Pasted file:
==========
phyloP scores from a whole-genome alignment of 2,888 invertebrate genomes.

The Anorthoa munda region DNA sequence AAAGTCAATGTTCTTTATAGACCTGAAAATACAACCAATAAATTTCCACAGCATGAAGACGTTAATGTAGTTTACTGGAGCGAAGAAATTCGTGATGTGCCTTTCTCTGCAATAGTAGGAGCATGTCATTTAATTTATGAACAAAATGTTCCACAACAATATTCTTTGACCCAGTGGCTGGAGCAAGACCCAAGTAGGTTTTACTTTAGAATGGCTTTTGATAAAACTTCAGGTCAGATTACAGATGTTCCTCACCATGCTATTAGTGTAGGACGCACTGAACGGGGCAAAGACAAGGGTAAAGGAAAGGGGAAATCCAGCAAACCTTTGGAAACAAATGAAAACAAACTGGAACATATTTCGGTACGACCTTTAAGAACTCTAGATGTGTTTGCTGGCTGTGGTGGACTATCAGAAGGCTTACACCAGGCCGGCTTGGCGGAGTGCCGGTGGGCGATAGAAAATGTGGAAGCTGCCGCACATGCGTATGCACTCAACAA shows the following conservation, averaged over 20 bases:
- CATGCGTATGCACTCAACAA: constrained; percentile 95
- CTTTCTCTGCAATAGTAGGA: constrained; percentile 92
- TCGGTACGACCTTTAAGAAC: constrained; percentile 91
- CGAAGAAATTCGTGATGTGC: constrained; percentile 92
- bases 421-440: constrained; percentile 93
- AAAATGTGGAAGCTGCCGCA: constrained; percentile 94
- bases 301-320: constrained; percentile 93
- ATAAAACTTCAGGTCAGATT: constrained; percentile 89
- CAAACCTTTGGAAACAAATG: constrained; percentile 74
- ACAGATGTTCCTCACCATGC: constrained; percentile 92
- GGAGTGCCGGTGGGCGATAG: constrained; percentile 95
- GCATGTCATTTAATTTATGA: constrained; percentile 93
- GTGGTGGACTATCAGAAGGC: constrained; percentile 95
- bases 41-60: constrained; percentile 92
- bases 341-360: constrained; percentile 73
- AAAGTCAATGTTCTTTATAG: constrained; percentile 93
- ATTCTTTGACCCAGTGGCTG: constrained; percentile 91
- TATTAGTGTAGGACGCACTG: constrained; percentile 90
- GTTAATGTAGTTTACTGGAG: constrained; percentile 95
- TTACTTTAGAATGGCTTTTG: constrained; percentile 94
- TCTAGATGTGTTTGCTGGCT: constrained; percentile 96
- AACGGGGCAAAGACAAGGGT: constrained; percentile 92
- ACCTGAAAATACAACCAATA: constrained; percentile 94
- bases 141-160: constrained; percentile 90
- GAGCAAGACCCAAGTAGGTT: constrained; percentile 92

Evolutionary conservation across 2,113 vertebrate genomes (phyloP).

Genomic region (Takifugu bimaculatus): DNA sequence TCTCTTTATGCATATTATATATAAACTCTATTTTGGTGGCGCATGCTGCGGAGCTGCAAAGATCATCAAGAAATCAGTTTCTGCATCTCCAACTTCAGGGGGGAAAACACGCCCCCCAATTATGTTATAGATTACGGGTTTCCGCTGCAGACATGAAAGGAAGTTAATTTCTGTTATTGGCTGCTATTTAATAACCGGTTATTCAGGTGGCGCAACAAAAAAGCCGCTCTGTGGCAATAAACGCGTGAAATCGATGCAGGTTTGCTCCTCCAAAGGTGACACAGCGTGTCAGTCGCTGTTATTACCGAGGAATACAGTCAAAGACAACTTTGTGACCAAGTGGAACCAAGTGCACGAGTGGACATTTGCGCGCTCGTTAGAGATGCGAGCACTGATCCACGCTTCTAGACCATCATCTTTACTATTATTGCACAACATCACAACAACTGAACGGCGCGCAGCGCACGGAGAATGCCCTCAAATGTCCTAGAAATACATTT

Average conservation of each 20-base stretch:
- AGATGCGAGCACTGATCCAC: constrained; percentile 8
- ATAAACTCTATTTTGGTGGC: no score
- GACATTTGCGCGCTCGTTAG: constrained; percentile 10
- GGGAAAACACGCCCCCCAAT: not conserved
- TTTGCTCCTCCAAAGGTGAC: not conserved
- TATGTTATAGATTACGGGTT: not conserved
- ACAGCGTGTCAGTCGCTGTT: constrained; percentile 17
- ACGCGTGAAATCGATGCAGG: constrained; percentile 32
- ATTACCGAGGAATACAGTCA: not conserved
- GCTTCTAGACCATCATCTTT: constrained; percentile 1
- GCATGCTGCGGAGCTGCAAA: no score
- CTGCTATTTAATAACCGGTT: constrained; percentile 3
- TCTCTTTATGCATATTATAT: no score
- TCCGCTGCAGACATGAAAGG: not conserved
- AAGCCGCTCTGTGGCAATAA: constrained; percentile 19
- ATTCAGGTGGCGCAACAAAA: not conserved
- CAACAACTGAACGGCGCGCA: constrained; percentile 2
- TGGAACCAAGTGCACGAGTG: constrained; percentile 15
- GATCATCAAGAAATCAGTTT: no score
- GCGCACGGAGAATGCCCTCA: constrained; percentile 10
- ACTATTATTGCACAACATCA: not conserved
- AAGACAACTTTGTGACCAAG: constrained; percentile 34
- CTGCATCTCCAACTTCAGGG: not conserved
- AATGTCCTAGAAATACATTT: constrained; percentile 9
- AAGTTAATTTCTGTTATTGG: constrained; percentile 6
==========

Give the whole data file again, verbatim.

phyloP scores from a whole-genome alignment of 2,888 invertebrate genomes.

The Anorthoa munda region DNA sequence AAAGTCAATGTTCTTTATAGACCTGAAAATACAACCAATAAATTTCCACAGCATGAAGACGTTAATGTAGTTTACTGGAGCGAAGAAATTCGTGATGTGCCTTTCTCTGCAATAGTAGGAGCATGTCATTTAATTTATGAACAAAATGTTCCACAACAATATTCTTTGACCCAGTGGCTGGAGCAAGACCCAAGTAGGTTTTACTTTAGAATGGCTTTTGATAAAACTTCAGGTCAGATTACAGATGTTCCTCACCATGCTATTAGTGTAGGACGCACTGAACGGGGCAAAGACAAGGGTAAAGGAAAGGGGAAATCCAGCAAACCTTTGGAAACAAATGAAAACAAACTGGAACATATTTCGGTACGACCTTTAAGAACTCTAGATGTGTTTGCTGGCTGTGGTGGACTATCAGAAGGCTTACACCAGGCCGGCTTGGCGGAGTGCCGGTGGGCGATAGAAAATGTGGAAGCTGCCGCACATGCGTATGCACTCAACAA shows the following conservation, averaged over 20 bases:
- CATGCGTATGCACTCAACAA: constrained; percentile 95
- CTTTCTCTGCAATAGTAGGA: constrained; percentile 92
- TCGGTACGACCTTTAAGAAC: constrained; percentile 91
- CGAAGAAATTCGTGATGTGC: constrained; percentile 92
- bases 421-440: constrained; percentile 93
- AAAATGTGGAAGCTGCCGCA: constrained; percentile 94
- bases 301-320: constrained; percentile 93
- ATAAAACTTCAGGTCAGATT: constrained; percentile 89
- CAAACCTTTGGAAACAAATG: constrained; percentile 74
- ACAGATGTTCCTCACCATGC: constrained; percentile 92
- GGAGTGCCGGTGGGCGATAG: constrained; percentile 95
- GCATGTCATTTAATTTATGA: constrained; percentile 93
- GTGGTGGACTATCAGAAGGC: constrained; percentile 95
- bases 41-60: constrained; percentile 92
- bases 341-360: constrained; percentile 73
- AAAGTCAATGTTCTTTATAG: constrained; percentile 93
- ATTCTTTGACCCAGTGGCTG: constrained; percentile 91
- TATTAGTGTAGGACGCACTG: constrained; percentile 90
- GTTAATGTAGTTTACTGGAG: constrained; percentile 95
- TTACTTTAGAATGGCTTTTG: constrained; percentile 94
- TCTAGATGTGTTTGCTGGCT: constrained; percentile 96
- AACGGGGCAAAGACAAGGGT: constrained; percentile 92
- ACCTGAAAATACAACCAATA: constrained; percentile 94
- bases 141-160: constrained; percentile 90
- GAGCAAGACCCAAGTAGGTT: constrained; percentile 92

Evolutionary conservation across 2,113 vertebrate genomes (phyloP).

Genomic region (Takifugu bimaculatus): DNA sequence TCTCTTTATGCATATTATATATAAACTCTATTTTGGTGGCGCATGCTGCGGAGCTGCAAAGATCATCAAGAAATCAGTTTCTGCATCTCCAACTTCAGGGGGGAAAACACGCCCCCCAATTATGTTATAGATTACGGGTTTCCGCTGCAGACATGAAAGGAAGTTAATTTCTGTTATTGGCTGCTATTTAATAACCGGTTATTCAGGTGGCGCAACAAAAAAGCCGCTCTGTGGCAATAAACGCGTGAAATCGATGCAGGTTTGCTCCTCCAAAGGTGACACAGCGTGTCAGTCGCTGTTATTACCGAGGAATACAGTCAAAGACAACTTTGTGACCAAGTGGAACCAAGTGCACGAGTGGACATTTGCGCGCTCGTTAGAGATGCGAGCACTGATCCACGCTTCTAGACCATCATCTTTACTATTATTGCACAACATCACAACAACTGAACGGCGCGCAGCGCACGGAGAATGCCCTCAAATGTCCTAGAAATACATTT

Average conservation of each 20-base stretch:
- AGATGCGAGCACTGATCCAC: constrained; percentile 8
- ATAAACTCTATTTTGGTGGC: no score
- GACATTTGCGCGCTCGTTAG: constrained; percentile 10
- GGGAAAACACGCCCCCCAAT: not conserved
- TTTGCTCCTCCAAAGGTGAC: not conserved
- TATGTTATAGATTACGGGTT: not conserved
- ACAGCGTGTCAGTCGCTGTT: constrained; percentile 17
- ACGCGTGAAATCGATGCAGG: constrained; percentile 32
- ATTACCGAGGAATACAGTCA: not conserved
- GCTTCTAGACCATCATCTTT: constrained; percentile 1
- GCATGCTGCGGAGCTGCAAA: no score
- CTGCTATTTAATAACCGGTT: constrained; percentile 3
- TCTCTTTATGCATATTATAT: no score
- TCCGCTGCAGACATGAAAGG: not conserved
- AAGCCGCTCTGTGGCAATAA: constrained; percentile 19
- ATTCAGGTGGCGCAACAAAA: not conserved
- CAACAACTGAACGGCGCGCA: constrained; percentile 2
- TGGAACCAAGTGCACGAGTG: constrained; percentile 15
- GATCATCAAGAAATCAGTTT: no score
- GCGCACGGAGAATGCCCTCA: constrained; percentile 10
- ACTATTATTGCACAACATCA: not conserved
- AAGACAACTTTGTGACCAAG: constrained; percentile 34
- CTGCATCTCCAACTTCAGGG: not conserved
- AATGTCCTAGAAATACATTT: constrained; percentile 9
- AAGTTAATTTCTGTTATTGG: constrained; percentile 6